Japan extends detention of Chinese boat captain held over collision near disputed islands

By Shino Yuasa, AP
Sunday, September 19, 2010

Japan extends Chinese boat captain’s detention

TOKYO — Japan extended the detention Sunday of a Chinese fishing boat captain arrested over a ship collision near disputed islands, an incident that sparked a diplomatic spat between Tokyo and Beijing and led to scattered nationalist protests in China.

The captain was taken into custody after his boat collided with two Japanese coast guard vessels on Sept. 7 near islands in the East China Sea claimed by both China and Japan. Beijing has repeatedly called for his immediate release.

Under Japanese law, prosecutors can hold a suspect for up to 20 days while deciding whether to file formal criminal charges.

The first 10-day detention period ended Sunday, but a Japanese court approved a 10-day extension, according to an official at the Naha Public Prosecutor’s Office in Okinawa, southern Japan. The official spoke on condition of anonymity because he was not authorized to talk to the media.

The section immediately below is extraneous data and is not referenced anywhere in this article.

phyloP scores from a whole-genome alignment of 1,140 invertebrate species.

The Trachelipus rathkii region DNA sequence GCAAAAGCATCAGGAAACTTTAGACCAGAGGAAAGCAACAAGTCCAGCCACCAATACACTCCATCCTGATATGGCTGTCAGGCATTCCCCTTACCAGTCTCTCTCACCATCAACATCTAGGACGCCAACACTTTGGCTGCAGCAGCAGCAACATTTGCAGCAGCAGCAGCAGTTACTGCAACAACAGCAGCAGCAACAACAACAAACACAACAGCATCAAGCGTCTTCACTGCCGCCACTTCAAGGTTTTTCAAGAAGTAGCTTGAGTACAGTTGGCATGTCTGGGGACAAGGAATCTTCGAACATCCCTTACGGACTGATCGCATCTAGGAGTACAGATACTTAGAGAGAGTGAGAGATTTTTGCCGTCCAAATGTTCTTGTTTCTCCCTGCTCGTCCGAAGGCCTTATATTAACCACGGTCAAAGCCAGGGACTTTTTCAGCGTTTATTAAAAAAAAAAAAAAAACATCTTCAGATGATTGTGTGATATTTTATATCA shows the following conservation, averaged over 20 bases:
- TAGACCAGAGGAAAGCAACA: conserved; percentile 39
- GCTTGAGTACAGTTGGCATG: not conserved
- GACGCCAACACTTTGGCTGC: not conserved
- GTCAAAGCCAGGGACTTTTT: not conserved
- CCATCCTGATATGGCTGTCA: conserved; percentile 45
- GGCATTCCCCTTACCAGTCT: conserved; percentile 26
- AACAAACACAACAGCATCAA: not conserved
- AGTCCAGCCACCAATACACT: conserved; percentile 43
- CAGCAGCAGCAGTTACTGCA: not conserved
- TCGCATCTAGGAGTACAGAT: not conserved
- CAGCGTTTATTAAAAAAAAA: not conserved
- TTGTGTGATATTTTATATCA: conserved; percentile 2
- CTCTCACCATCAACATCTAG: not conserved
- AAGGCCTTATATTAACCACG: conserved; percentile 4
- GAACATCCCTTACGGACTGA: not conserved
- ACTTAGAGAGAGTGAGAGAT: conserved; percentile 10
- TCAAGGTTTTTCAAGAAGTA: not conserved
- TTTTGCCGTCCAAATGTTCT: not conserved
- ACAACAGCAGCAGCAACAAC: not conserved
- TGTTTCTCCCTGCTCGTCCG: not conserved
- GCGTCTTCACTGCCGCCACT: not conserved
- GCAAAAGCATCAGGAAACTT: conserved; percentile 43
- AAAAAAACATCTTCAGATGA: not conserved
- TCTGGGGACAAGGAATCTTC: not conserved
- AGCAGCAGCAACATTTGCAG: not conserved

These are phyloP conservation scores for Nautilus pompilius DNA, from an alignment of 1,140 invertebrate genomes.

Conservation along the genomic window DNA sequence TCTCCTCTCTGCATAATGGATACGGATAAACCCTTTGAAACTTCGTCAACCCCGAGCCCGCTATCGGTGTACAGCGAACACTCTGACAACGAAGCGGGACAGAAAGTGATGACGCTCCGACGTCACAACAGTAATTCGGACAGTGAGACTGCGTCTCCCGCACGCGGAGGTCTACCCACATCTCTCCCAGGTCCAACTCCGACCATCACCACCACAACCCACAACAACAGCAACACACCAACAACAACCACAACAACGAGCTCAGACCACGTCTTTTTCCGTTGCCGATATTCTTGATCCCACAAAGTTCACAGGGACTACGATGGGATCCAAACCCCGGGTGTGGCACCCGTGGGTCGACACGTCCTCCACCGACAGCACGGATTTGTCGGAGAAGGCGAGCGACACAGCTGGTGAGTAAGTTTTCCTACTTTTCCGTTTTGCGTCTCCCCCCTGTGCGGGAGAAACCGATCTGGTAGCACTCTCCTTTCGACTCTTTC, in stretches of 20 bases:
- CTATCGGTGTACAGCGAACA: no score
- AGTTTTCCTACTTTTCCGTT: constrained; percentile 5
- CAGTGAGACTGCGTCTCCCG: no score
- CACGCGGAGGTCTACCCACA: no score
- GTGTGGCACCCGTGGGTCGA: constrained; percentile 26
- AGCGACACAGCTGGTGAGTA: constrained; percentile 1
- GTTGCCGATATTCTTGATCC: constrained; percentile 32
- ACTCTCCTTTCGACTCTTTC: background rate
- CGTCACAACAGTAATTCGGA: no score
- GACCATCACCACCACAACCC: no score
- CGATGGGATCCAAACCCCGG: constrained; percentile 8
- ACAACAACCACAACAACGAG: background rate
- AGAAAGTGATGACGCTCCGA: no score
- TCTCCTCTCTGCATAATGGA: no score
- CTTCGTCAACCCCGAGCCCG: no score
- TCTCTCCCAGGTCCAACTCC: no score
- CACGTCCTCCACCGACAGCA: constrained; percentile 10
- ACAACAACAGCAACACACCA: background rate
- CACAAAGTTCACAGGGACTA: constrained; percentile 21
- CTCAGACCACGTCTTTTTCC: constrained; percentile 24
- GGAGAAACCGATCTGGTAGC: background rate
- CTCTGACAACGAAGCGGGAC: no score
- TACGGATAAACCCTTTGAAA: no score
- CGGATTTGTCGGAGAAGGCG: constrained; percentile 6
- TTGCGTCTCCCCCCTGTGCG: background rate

The first two days of the captain’s detention were spent in police custody.

The extension came a day after anti-Japanese protests were held in several Chinese cities on the anniversary of the start of a Japanese invasion in 1931.

Chinese Foreign Ministry spokesman Ma Zhaoxu called the extension “illegal and invalid.”

“We demand the immediate and unconditional release of the Chinese captain,” Ma said. “If Japan acts willfully, making mistake after mistake, China will take strong countermeasures, and all the consequences will be borne by the Japanese side.”

Japan’s new foreign minister, Seiji Maehara, a hawk who is expected to take a tough stance in relations with China, again called on Beijing to handle the dispute calmly. He said the case was being handled in accordance with Japanese law.

Maehara reiterated the government’s stance that there should be no territorial dispute over the islands because they are an “integral part of Japanese territory.”

“Territorial issues do not exist in this region,” Maehara said during a political talk show on public broadcaster NHK.

China, however, sees the captain’s detention and possible prosecution under Japanese law as a provocation and a challenge of its claim of sovereignty over the islands.

Japan last week sought to ease tensions by freeing 14 crew members from the Chinese trawler and returning the boat.

Associated Press Writer Gillian Wong in Beijing contributed to this report.

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